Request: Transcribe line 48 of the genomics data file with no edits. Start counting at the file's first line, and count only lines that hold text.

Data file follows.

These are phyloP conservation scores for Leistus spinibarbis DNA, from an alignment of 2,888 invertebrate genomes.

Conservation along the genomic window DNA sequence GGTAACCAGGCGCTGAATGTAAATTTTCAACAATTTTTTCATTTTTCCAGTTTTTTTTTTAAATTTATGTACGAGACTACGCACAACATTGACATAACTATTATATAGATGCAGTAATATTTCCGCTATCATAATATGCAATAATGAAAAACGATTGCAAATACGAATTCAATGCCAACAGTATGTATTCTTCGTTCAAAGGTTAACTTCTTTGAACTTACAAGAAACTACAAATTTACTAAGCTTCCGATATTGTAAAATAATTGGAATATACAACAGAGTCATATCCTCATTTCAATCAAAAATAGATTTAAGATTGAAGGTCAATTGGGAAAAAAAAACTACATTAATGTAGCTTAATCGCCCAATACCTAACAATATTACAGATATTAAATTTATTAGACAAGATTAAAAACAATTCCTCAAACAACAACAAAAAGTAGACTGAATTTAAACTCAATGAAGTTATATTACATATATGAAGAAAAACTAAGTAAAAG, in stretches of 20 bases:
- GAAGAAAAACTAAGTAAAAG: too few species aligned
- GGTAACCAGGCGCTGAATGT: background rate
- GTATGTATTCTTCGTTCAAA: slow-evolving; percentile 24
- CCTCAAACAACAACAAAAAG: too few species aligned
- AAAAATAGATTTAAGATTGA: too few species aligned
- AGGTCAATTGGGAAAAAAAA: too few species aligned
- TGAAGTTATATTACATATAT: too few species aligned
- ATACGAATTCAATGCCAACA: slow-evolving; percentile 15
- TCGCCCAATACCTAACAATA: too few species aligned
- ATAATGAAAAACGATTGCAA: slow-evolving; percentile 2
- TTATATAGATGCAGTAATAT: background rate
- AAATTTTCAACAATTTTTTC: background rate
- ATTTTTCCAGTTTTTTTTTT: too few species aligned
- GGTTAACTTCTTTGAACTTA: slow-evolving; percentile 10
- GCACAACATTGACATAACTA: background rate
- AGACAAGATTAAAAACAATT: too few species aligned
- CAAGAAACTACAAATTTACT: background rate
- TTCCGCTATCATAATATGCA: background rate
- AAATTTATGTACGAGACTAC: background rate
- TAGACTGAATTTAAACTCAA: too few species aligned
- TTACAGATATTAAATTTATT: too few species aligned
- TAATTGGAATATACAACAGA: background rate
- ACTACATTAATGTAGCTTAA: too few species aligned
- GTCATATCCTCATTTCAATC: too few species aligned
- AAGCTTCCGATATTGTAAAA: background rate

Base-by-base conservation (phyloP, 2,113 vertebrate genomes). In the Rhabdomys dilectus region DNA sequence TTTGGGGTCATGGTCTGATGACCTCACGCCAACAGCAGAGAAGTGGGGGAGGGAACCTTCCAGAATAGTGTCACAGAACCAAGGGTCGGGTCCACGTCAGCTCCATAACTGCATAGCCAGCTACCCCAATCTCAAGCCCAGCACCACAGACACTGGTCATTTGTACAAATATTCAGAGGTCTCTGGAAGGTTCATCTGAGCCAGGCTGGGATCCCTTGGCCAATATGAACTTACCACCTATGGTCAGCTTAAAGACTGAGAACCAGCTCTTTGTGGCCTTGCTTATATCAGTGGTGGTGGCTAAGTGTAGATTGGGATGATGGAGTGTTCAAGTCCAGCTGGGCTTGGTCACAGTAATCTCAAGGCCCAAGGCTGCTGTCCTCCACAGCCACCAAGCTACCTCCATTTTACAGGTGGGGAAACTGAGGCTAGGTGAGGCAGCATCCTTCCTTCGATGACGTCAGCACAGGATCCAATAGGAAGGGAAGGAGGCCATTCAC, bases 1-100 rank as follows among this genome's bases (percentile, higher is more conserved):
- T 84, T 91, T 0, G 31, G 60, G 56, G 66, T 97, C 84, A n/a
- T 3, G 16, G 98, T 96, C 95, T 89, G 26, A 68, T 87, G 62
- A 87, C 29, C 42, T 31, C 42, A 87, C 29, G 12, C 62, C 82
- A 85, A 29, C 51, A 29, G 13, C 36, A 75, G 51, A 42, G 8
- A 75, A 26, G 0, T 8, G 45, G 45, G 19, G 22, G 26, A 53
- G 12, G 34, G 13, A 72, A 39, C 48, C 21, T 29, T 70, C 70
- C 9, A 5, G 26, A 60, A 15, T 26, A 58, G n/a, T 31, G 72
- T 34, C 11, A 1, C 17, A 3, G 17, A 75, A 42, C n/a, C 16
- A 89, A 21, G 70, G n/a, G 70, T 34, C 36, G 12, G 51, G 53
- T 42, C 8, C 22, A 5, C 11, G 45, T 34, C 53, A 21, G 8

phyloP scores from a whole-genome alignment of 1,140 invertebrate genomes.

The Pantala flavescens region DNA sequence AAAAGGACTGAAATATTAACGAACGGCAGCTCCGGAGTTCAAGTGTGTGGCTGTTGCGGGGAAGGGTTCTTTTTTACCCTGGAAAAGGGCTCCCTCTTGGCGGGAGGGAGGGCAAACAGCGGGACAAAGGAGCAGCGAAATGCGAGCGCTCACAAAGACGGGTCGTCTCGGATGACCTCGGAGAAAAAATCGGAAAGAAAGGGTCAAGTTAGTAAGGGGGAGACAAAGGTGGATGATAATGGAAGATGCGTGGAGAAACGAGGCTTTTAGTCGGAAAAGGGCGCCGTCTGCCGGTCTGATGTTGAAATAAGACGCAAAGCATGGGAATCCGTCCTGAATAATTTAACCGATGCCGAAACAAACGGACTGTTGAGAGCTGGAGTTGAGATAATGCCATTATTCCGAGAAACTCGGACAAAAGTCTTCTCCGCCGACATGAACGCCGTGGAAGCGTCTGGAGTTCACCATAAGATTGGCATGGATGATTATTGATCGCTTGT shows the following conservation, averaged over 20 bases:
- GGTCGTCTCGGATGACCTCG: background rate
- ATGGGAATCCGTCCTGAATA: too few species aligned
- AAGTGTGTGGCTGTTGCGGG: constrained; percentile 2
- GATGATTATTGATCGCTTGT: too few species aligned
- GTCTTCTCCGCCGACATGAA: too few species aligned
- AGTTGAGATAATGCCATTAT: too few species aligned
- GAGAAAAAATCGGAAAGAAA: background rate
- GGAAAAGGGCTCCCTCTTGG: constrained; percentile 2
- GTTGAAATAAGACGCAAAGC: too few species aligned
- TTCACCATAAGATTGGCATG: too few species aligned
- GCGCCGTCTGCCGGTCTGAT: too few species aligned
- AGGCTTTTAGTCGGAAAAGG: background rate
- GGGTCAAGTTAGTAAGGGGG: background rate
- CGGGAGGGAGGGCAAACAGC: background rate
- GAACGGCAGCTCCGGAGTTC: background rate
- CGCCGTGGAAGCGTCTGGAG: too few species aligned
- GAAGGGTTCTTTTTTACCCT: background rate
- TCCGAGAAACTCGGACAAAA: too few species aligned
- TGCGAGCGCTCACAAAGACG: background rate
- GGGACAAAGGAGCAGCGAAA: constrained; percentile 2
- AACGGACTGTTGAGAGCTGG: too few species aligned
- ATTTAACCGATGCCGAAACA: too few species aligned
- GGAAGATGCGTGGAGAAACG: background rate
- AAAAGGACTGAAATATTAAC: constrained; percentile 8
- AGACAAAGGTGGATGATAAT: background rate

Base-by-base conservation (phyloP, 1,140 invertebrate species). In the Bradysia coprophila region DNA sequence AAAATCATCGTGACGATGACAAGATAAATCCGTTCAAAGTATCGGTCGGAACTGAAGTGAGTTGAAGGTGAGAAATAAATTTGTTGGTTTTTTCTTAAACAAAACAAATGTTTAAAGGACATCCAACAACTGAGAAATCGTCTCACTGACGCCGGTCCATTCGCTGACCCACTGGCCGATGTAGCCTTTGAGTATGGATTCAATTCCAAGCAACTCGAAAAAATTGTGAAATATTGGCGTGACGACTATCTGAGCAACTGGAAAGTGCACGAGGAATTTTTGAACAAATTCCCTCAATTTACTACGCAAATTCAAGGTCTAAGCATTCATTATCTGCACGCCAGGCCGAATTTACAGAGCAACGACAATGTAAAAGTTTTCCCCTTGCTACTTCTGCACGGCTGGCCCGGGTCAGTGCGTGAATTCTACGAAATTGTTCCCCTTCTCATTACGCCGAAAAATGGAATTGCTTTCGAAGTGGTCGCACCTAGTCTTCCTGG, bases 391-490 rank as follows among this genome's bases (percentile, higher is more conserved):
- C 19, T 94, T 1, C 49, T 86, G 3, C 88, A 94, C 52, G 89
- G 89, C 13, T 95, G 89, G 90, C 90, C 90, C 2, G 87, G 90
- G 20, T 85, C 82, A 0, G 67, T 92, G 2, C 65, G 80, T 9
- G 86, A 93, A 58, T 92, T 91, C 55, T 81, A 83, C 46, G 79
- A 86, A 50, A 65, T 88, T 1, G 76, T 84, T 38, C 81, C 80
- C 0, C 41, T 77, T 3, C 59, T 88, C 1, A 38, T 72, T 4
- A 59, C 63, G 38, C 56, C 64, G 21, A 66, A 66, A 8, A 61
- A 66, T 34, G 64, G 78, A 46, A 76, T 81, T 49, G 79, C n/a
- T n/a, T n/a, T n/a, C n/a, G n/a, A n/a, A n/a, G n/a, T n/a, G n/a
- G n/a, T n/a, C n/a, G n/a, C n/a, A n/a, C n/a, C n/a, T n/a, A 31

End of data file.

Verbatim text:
- GGAAAAGGGCTCCCTCTTGG: constrained; percentile 2